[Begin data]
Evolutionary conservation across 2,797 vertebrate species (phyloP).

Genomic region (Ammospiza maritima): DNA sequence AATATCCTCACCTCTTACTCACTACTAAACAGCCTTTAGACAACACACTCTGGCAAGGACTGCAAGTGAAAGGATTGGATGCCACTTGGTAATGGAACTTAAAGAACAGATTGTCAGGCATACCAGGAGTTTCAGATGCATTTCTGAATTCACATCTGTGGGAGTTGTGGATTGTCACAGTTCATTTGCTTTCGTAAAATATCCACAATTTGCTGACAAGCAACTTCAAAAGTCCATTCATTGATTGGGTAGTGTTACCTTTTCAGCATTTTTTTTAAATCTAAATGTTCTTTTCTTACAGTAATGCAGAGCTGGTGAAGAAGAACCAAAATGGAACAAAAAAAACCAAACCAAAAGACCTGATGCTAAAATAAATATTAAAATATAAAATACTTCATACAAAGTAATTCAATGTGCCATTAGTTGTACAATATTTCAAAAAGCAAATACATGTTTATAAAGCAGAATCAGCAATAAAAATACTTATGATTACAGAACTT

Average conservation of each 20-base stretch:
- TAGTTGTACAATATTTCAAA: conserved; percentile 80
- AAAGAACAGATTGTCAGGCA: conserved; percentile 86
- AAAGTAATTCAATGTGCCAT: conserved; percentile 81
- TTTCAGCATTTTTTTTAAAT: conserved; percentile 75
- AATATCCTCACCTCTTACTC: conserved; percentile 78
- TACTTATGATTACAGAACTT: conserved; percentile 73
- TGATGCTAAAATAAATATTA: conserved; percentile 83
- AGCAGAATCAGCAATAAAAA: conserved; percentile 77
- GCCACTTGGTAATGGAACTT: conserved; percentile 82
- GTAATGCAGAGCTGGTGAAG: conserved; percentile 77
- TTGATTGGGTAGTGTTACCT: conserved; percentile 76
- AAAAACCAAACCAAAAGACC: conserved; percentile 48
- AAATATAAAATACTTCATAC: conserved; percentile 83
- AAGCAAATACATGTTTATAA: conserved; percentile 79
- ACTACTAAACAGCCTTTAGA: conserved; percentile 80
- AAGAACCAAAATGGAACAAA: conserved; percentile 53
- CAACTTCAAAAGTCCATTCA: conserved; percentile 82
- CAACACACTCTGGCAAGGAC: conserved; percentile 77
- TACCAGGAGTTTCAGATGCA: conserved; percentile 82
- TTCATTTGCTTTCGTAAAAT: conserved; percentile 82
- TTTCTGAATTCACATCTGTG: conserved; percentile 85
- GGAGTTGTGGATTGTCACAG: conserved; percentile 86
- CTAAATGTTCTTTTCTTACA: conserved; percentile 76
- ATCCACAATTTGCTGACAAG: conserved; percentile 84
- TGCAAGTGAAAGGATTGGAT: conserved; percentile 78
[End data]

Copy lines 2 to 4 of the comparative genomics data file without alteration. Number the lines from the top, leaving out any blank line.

Genomic region (Ammospiza maritima): DNA sequence AATATCCTCACCTCTTACTCACTACTAAACAGCCTTTAGACAACACACTCTGGCAAGGACTGCAAGTGAAAGGATTGGATGCCACTTGGTAATGGAACTTAAAGAACAGATTGTCAGGCATACCAGGAGTTTCAGATGCATTTCTGAATTCACATCTGTGGGAGTTGTGGATTGTCACAGTTCATTTGCTTTCGTAAAATATCCACAATTTGCTGACAAGCAACTTCAAAAGTCCATTCATTGATTGGGTAGTGTTACCTTTTCAGCATTTTTTTTAAATCTAAATGTTCTTTTCTTACAGTAATGCAGAGCTGGTGAAGAAGAACCAAAATGGAACAAAAAAAACCAAACCAAAAGACCTGATGCTAAAATAAATATTAAAATATAAAATACTTCATACAAAGTAATTCAATGTGCCATTAGTTGTACAATATTTCAAAAAGCAAATACATGTTTATAAAGCAGAATCAGCAATAAAAATACTTATGATTACAGAACTT

Average conservation of each 20-base stretch:
- TAGTTGTACAATATTTCAAA: conserved; percentile 80